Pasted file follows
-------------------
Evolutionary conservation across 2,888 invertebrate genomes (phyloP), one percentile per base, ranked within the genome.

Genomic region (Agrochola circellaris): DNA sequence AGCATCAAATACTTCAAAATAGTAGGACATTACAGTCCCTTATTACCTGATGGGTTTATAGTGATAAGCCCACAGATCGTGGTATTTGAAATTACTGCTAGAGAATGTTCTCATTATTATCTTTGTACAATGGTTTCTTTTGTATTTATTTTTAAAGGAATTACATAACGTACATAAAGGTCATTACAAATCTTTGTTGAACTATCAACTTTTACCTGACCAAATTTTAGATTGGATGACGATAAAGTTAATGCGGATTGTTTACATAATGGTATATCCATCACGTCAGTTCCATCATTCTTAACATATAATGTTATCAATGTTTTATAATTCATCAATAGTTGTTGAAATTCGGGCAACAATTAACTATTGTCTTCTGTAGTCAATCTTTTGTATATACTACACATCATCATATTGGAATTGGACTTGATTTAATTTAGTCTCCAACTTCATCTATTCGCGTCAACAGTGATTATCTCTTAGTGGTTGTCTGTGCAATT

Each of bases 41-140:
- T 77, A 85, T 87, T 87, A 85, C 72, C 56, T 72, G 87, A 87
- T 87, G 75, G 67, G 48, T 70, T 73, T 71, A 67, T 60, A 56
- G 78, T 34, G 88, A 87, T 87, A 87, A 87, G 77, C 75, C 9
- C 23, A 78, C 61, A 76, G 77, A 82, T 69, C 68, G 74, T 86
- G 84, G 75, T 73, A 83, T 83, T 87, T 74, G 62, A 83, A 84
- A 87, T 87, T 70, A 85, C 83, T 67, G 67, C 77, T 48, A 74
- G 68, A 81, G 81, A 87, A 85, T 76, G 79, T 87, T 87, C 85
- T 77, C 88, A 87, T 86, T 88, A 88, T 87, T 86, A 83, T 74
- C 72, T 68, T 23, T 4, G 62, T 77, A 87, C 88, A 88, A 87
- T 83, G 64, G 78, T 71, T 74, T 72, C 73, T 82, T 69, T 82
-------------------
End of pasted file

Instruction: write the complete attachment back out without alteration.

Evolutionary conservation across 2,888 invertebrate genomes (phyloP), one percentile per base, ranked within the genome.

Genomic region (Agrochola circellaris): DNA sequence AGCATCAAATACTTCAAAATAGTAGGACATTACAGTCCCTTATTACCTGATGGGTTTATAGTGATAAGCCCACAGATCGTGGTATTTGAAATTACTGCTAGAGAATGTTCTCATTATTATCTTTGTACAATGGTTTCTTTTGTATTTATTTTTAAAGGAATTACATAACGTACATAAAGGTCATTACAAATCTTTGTTGAACTATCAACTTTTACCTGACCAAATTTTAGATTGGATGACGATAAAGTTAATGCGGATTGTTTACATAATGGTATATCCATCACGTCAGTTCCATCATTCTTAACATATAATGTTATCAATGTTTTATAATTCATCAATAGTTGTTGAAATTCGGGCAACAATTAACTATTGTCTTCTGTAGTCAATCTTTTGTATATACTACACATCATCATATTGGAATTGGACTTGATTTAATTTAGTCTCCAACTTCATCTATTCGCGTCAACAGTGATTATCTCTTAGTGGTTGTCTGTGCAATT

Each of bases 41-140:
- T 77, A 85, T 87, T 87, A 85, C 72, C 56, T 72, G 87, A 87
- T 87, G 75, G 67, G 48, T 70, T 73, T 71, A 67, T 60, A 56
- G 78, T 34, G 88, A 87, T 87, A 87, A 87, G 77, C 75, C 9
- C 23, A 78, C 61, A 76, G 77, A 82, T 69, C 68, G 74, T 86
- G 84, G 75, T 73, A 83, T 83, T 87, T 74, G 62, A 83, A 84
- A 87, T 87, T 70, A 85, C 83, T 67, G 67, C 77, T 48, A 74
- G 68, A 81, G 81, A 87, A 85, T 76, G 79, T 87, T 87, C 85
- T 77, C 88, A 87, T 86, T 88, A 88, T 87, T 86, A 83, T 74
- C 72, T 68, T 23, T 4, G 62, T 77, A 87, C 88, A 88, A 87
- T 83, G 64, G 78, T 71, T 74, T 72, C 73, T 82, T 69, T 82